Characteristically, John Ridgeon is candid: "I failed the eleven plus," he says. "I went to secondary modern in the East End of London. I desperately wanted to play the trumpet. My parents couldn't afford it. Fortunately for me, my parents were Salvationists." He learned the cornet in the local Salvation Army band.
By the time Ridgeon was ten he had won a junior exhibition to go to the Junior Academy of the Royal Academy of Music. He played in the Academy orchestra ("with considerable success," he says), but left school with one GCE (as it was then), in music. By his own admission he was totally lacking in normal core skills, but got into the Senior Academy because they were only interested in his ability as a trumpet player and as a musician. "That really coloured my educational thinking, for life," he says. "Both at the Junior Academy and the Senior Academy, virtually everybody there was from private school or grammar school. I was the only one with no school uniform! In those days, in the Junior Academy you had to wear school uniform." His mum had to make him one.
"It was harrowing, because although I had the musical ability to cope, I didn't have the experience of learning. I remember going home from the West End to the East End with a tear or two coming down, because I was struggling too much. But it gradually came together. Then I won a scholarship to the Senior Academy, having played principal trumpet with my county orchestra. Born in Barking, I was between London and Essex. I played principal trumpet with the Essex Youth Orchestra. Everything was going brilliantly for me on the trumpet."
Then, shortly into his career at the Senior Academy, Ridgeon had a complete embouchure breakdown. "For a year, my working range was five notes," he says. "No one at the Academy could help me. I tried all sorts of people outside, until I found old Phil Parker, who was then 83. He helped me to get a feel of what an embouchure was about, a real understanding through physiology. I didn't want to have a collapse again." The collapse had happened because of bad teaching. As Ridgeon was doing more and more playing, the weaknesses were exposed more and more.
While he was trying to play again, Ridgeon read physiology in depth, relating information on the bone and muscular structure of the face to the playing of brass instruments. Eventually this led to a joint publication with a well-known respiratory consultant from Papworth Hospital though, curiously, Ridgeon won't reveal the consultant's name. "Gradually, I built up the teaching," he says. "I realised that I had something special to offer because of the problems I'd had. I decided to drop the playing."
Ridgeon realised that as a player he would be adequate, but no better than the average professional player. An affable yet determined man ("I can be stubborn," he admits), Ridgeon realised that as a teacher he had a lot more to offer. "So I became a brass teacher for the London Borough of Redbridge. Then I became responsible for the supervising of the instrumental work in Redbridge. That was up until 1974. I did a lot of conducting during those years. I formed the Redbridge Band. We broadcast for the BBC on Radio Three from Maida Vale."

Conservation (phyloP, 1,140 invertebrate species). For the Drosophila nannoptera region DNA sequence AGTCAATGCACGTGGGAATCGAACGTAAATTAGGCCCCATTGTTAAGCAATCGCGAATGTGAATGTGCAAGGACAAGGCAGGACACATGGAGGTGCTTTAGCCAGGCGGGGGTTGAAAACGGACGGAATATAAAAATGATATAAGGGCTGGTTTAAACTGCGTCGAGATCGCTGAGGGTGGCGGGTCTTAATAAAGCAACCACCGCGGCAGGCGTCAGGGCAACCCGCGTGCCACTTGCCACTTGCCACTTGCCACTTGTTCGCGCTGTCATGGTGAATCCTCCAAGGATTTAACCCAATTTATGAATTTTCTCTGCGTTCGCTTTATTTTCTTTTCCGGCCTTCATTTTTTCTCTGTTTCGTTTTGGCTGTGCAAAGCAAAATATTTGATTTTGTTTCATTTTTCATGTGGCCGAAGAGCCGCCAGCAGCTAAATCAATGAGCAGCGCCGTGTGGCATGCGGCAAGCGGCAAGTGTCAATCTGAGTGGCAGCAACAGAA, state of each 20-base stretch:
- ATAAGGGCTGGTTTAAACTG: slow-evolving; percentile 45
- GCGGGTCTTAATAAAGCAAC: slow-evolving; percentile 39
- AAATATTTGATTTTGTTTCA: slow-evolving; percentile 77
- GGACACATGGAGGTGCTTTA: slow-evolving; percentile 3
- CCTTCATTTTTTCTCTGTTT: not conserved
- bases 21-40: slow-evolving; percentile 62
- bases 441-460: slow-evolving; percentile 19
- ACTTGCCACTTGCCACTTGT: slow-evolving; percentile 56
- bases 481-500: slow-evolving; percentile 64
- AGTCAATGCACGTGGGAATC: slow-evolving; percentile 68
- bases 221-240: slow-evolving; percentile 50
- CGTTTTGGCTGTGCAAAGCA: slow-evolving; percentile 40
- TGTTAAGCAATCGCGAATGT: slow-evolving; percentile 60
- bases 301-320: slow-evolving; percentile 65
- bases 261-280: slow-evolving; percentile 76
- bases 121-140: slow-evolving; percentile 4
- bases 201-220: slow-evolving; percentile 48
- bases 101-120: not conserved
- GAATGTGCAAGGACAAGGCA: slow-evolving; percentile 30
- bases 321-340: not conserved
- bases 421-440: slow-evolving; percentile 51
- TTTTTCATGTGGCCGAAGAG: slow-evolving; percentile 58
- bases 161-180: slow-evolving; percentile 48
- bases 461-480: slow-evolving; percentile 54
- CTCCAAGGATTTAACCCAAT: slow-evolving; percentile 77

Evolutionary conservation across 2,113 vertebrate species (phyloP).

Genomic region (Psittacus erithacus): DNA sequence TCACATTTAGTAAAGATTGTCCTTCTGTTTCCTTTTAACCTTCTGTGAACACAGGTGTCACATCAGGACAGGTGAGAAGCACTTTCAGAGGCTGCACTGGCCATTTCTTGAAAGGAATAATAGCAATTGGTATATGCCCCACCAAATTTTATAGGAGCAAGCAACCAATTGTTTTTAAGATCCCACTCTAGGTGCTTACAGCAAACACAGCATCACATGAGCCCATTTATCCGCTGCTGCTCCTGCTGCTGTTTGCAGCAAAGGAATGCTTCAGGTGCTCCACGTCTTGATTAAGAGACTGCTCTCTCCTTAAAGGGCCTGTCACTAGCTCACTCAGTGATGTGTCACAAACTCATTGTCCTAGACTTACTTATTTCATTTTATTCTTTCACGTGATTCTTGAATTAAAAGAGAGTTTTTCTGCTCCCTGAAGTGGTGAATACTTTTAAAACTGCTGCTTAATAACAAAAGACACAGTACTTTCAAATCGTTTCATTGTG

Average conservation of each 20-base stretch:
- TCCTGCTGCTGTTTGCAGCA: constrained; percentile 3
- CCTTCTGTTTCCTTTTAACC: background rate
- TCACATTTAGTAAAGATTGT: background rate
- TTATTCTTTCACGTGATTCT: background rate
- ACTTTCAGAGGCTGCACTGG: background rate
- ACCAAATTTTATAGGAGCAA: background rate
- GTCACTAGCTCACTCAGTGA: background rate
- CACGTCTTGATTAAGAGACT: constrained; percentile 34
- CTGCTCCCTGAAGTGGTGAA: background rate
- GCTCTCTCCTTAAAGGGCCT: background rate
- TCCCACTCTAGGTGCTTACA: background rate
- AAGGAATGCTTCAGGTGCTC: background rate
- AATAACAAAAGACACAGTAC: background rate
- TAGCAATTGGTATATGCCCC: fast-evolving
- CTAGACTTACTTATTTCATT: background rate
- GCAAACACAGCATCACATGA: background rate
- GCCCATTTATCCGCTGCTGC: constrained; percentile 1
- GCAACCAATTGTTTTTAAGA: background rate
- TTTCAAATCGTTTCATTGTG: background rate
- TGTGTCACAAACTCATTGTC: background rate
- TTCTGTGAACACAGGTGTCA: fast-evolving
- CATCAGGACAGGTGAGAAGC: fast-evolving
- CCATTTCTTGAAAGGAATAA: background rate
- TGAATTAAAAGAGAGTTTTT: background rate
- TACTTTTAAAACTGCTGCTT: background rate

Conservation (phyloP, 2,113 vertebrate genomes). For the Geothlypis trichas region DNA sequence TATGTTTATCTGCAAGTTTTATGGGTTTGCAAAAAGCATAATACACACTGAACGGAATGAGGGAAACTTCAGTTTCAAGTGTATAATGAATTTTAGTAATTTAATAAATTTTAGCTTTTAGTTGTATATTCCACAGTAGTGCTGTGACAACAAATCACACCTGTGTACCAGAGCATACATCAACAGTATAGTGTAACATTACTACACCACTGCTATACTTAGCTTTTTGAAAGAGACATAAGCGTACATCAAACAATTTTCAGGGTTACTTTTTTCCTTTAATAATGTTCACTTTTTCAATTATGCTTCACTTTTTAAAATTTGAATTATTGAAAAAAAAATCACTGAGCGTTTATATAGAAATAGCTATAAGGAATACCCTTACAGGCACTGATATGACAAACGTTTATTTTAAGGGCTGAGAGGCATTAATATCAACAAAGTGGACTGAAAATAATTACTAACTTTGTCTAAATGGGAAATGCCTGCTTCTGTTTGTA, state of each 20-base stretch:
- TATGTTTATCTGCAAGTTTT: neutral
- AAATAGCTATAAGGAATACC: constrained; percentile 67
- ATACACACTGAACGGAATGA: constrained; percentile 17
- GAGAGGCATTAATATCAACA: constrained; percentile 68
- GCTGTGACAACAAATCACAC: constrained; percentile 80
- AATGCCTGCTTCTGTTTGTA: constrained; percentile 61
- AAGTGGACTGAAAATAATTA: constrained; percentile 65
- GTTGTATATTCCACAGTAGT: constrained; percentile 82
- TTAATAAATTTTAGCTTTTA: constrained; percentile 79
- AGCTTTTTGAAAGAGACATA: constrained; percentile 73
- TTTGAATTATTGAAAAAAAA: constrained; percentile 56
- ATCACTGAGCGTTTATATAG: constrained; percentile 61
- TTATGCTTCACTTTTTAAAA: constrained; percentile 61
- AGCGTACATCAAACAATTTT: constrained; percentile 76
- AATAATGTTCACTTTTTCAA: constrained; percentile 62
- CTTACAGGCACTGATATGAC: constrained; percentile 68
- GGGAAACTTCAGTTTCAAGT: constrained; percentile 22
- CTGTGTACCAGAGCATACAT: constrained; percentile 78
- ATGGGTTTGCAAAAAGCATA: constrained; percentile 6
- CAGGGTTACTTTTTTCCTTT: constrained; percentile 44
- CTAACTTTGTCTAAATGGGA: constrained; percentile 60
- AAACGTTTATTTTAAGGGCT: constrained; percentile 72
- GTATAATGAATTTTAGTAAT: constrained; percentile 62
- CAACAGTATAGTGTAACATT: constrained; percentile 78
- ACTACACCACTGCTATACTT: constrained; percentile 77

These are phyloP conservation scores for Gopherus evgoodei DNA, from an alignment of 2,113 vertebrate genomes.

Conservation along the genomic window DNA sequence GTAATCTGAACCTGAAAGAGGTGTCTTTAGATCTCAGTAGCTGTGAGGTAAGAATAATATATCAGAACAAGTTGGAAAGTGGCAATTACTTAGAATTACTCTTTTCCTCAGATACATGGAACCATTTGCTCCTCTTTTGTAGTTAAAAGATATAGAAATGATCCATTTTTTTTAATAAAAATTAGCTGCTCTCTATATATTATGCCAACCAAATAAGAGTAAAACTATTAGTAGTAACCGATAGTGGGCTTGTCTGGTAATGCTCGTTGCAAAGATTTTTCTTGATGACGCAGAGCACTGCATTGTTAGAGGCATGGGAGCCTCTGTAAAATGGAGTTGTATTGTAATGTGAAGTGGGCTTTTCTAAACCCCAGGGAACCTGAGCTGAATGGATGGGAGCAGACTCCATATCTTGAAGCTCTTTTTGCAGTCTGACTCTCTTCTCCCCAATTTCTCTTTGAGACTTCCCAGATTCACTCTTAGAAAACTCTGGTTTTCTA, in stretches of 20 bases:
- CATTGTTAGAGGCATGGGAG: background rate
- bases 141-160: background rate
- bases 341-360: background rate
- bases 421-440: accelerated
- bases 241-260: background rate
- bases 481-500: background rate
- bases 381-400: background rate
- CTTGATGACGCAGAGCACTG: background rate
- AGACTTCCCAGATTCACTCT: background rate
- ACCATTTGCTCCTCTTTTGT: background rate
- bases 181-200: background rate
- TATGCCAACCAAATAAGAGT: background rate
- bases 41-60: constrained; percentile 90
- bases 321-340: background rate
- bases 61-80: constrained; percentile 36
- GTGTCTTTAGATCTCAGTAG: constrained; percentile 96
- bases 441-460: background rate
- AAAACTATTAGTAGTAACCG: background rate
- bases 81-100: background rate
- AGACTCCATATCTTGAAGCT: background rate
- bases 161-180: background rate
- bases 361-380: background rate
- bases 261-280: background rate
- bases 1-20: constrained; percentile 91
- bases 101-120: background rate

He ended his period with Redbridge in 1974, as Supervising Brass Teacher. From there he moved to Barnet, becoming responsible for all instrumental teaching from 1974 to 1977. During that time he started writing his many books on brass playing, covering beginner materials through to a comparative study of great brass teachers from across the world: The Physiology of Brass Playing. "I fell out with B&H, because they took so long in publishing it," he says. "Then I decided to set up my own publishing company."
Without doubt, Ridgeon was - and still is - a very successful teacher. "In my band in Redbridge I had 25 players out of 100 in the National Youth Brass Band, and nine players in the National Youth Orchestra." In 1977 he left Barnet and moved to Leicestershire. "I was Senior Music Adviser in Leicestershire for 19 years," he says. "It's a big county. There were three of us. I was there with Peter Fletcher and John Whitworth. John was the 'other half' of the late Alfred Deller, the counter-tenor. He was very churchy. Peter Fletcher specialised in orchestras and choirs. I was all instrumental.
"I worked there until I became so frustrated with them; they were so traditional. They wouldn't allow me to introduce popular music into schools. They allowed a few brass bands. They had Peter Lloyd doing the big band, but that was all that the Director of Education would allow."
But this is something of a bald understatement. Ridgeon's departure from being a music adviser in Leicestershire was nothing short of spectacular, marking the beginning of Access to Music, later to be described as the 'UK's leading designer and provider of popular music education'.
And that's another story.